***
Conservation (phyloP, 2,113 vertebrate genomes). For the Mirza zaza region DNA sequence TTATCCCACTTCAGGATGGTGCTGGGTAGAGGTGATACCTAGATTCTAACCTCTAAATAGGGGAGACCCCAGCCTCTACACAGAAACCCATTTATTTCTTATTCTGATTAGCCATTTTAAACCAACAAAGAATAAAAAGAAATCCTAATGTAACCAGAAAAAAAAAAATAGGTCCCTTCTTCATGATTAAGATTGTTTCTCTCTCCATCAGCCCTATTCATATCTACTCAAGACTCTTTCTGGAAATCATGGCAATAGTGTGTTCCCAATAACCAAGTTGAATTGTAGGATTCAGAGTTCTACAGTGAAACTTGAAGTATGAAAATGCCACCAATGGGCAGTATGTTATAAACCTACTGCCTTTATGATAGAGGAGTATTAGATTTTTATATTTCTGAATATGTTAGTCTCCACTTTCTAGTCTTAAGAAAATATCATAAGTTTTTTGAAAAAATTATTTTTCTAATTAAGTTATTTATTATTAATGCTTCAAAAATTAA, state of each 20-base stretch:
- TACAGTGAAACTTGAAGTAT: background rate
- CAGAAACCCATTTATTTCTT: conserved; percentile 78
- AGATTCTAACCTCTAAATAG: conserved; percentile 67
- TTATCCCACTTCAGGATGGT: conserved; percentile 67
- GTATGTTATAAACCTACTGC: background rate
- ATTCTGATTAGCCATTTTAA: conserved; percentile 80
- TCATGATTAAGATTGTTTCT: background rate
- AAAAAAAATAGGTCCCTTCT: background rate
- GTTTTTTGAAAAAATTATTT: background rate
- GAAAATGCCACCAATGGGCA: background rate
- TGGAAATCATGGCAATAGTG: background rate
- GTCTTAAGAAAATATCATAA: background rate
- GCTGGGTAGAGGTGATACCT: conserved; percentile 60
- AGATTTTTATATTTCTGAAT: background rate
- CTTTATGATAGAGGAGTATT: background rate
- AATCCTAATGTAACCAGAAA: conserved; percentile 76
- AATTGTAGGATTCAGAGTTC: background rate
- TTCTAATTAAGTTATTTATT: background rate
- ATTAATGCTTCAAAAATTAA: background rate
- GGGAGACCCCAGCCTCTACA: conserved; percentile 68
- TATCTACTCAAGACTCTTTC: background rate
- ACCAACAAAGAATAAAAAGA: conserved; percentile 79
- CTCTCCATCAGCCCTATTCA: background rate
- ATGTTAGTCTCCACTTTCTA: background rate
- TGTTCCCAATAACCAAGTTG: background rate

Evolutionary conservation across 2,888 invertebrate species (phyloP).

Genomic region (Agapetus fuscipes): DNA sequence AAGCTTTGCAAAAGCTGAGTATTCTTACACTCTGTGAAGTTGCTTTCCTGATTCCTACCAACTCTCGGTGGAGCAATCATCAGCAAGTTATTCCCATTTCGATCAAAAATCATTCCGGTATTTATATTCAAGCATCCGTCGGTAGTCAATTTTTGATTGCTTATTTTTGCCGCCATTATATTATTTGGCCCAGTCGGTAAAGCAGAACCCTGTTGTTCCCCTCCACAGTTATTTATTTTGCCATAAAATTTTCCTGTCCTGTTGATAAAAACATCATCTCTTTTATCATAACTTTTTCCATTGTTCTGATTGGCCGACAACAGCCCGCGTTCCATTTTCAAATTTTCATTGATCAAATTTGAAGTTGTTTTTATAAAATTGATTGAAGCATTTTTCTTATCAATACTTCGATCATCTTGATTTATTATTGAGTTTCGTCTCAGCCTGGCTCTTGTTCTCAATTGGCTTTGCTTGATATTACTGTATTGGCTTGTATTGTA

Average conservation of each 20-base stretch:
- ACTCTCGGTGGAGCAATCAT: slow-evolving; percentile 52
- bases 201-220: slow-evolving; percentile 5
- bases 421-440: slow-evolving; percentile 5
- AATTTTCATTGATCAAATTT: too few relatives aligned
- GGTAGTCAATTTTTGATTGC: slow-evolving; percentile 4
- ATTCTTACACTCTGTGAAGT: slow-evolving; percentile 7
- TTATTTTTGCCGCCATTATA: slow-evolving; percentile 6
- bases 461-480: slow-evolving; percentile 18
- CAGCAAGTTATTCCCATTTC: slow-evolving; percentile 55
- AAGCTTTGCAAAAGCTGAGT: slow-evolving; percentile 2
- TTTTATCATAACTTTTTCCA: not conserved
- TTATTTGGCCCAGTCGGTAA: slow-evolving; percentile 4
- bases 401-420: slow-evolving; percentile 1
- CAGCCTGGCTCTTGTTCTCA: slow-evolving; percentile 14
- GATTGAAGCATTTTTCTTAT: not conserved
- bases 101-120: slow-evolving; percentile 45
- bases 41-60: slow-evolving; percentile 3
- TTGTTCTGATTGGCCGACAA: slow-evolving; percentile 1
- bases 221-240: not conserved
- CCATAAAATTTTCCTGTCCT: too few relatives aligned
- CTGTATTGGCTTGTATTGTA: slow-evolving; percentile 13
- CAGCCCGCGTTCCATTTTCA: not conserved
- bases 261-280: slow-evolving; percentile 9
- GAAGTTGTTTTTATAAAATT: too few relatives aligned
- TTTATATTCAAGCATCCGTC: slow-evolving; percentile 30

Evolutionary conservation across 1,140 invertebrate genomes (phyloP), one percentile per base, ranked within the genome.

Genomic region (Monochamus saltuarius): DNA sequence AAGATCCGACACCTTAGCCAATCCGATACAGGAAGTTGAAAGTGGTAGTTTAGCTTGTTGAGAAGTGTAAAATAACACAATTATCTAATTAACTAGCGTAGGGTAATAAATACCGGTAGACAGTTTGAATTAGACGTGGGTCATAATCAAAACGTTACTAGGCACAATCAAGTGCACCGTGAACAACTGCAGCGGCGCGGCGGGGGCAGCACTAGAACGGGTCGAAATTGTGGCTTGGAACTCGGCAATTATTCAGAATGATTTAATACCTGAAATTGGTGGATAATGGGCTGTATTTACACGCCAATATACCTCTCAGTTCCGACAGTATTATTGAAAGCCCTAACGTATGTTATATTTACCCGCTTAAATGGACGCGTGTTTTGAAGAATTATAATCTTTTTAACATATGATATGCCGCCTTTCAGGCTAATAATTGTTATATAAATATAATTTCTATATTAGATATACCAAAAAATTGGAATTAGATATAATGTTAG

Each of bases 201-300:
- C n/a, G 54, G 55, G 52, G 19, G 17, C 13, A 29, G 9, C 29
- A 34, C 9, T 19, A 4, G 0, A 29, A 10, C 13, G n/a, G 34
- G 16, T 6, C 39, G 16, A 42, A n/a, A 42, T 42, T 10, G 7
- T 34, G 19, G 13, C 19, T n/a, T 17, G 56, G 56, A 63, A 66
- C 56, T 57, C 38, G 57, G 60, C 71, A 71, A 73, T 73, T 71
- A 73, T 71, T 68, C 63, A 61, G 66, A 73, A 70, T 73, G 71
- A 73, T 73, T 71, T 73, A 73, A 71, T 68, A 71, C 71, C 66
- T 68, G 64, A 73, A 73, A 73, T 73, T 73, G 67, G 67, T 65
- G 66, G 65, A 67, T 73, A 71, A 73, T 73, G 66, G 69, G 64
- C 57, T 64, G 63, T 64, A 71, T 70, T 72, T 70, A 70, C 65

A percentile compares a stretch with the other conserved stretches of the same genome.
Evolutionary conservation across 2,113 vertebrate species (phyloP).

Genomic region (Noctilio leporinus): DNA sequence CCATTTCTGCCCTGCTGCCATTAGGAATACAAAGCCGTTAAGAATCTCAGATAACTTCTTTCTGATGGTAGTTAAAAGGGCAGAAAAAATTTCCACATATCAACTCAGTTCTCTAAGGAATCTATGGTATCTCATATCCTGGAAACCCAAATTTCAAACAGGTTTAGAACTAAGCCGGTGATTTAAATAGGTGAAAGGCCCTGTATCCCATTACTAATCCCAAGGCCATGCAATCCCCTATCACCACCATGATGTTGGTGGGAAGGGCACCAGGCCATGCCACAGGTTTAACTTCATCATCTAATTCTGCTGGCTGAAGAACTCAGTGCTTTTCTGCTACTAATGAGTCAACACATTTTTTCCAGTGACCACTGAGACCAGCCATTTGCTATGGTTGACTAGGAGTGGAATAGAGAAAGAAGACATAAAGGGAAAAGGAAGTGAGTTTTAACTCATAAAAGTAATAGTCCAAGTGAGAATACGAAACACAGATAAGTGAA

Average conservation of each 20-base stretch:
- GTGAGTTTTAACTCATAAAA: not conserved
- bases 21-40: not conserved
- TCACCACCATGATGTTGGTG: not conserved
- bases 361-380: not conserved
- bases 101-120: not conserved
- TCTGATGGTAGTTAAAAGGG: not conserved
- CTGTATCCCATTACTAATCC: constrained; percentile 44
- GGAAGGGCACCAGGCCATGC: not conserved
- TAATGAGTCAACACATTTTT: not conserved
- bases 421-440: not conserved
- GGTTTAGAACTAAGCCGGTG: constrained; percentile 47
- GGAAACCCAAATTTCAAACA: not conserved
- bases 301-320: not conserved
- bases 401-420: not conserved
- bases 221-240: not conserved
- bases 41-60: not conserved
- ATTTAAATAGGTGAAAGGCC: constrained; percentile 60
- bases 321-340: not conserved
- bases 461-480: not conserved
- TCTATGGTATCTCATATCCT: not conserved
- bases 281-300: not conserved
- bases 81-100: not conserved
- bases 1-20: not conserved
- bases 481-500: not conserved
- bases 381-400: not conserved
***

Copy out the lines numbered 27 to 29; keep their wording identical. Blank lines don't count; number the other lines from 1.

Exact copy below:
Evolutionary conservation across 2,888 invertebrate species (phyloP).

Genomic region (Agapetus fuscipes): DNA sequence AAGCTTTGCAAAAGCTGAGTATTCTTACACTCTGTGAAGTTGCTTTCCTGATTCCTACCAACTCTCGGTGGAGCAATCATCAGCAAGTTATTCCCATTTCGATCAAAAATCATTCCGGTATTTATATTCAAGCATCCGTCGGTAGTCAATTTTTGATTGCTTATTTTTGCCGCCATTATATTATTTGGCCCAGTCGGTAAAGCAGAACCCTGTTGTTCCCCTCCACAGTTATTTATTTTGCCATAAAATTTTCCTGTCCTGTTGATAAAAACATCATCTCTTTTATCATAACTTTTTCCATTGTTCTGATTGGCCGACAACAGCCCGCGTTCCATTTTCAAATTTTCATTGATCAAATTTGAAGTTGTTTTTATAAAATTGATTGAAGCATTTTTCTTATCAATACTTCGATCATCTTGATTTATTATTGAGTTTCGTCTCAGCCTGGCTCTTGTTCTCAATTGGCTTTGCTTGATATTACTGTATTGGCTTGTATTGTA

Average conservation of each 20-base stretch: